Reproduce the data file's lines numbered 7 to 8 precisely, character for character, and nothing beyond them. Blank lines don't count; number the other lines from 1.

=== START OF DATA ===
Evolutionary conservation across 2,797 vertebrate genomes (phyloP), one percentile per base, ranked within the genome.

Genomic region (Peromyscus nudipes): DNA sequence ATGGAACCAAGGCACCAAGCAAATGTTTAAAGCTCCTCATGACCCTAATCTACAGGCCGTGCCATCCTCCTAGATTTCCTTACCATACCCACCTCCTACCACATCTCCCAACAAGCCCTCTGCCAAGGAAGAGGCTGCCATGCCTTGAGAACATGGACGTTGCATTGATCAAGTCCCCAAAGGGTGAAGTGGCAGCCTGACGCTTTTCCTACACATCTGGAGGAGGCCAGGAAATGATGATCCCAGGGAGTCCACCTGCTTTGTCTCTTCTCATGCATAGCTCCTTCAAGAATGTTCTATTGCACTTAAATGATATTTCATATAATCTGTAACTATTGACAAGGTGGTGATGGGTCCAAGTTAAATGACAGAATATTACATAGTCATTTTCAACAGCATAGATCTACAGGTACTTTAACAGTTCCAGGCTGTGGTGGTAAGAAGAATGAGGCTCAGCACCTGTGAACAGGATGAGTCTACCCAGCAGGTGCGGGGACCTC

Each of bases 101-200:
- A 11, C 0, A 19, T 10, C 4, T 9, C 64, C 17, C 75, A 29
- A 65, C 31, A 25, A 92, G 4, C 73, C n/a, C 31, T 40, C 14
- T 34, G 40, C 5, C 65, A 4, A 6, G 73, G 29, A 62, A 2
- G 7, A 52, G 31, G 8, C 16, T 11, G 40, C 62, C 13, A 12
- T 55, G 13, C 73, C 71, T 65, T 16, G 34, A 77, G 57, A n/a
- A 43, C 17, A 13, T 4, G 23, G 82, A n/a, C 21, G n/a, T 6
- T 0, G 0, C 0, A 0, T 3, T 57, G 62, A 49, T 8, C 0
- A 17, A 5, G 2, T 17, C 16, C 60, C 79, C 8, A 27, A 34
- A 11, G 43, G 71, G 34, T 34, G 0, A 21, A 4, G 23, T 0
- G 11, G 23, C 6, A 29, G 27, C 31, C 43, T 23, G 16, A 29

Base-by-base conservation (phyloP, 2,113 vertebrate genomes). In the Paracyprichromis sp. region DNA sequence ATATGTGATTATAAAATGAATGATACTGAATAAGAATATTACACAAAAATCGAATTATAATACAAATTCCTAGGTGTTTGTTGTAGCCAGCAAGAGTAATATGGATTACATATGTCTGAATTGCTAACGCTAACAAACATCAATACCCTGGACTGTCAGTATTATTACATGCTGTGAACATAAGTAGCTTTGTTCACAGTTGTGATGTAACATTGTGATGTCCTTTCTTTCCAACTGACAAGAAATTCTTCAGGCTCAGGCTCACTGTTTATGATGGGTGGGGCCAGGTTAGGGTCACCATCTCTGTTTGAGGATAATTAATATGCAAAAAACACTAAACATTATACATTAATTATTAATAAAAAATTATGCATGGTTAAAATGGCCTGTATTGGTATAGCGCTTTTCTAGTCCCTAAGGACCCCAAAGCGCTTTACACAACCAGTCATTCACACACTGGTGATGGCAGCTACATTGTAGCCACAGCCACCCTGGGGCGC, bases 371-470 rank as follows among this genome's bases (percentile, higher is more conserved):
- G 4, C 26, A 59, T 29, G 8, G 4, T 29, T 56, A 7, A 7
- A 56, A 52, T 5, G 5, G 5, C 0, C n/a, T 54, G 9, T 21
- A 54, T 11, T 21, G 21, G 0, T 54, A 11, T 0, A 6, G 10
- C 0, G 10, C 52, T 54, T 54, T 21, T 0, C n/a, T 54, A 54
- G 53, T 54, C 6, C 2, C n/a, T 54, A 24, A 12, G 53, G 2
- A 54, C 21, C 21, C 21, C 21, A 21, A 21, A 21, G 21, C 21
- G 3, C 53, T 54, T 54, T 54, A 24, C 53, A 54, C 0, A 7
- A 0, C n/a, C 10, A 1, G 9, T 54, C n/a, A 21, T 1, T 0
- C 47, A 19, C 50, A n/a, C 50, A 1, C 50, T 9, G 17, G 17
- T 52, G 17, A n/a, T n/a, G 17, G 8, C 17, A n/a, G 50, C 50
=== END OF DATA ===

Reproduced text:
- G 7, A 52, G 31, G 8, C 16, T 11, G 40, C 62, C 13, A 12
- T 55, G 13, C 73, C 71, T 65, T 16, G 34, A 77, G 57, A n/a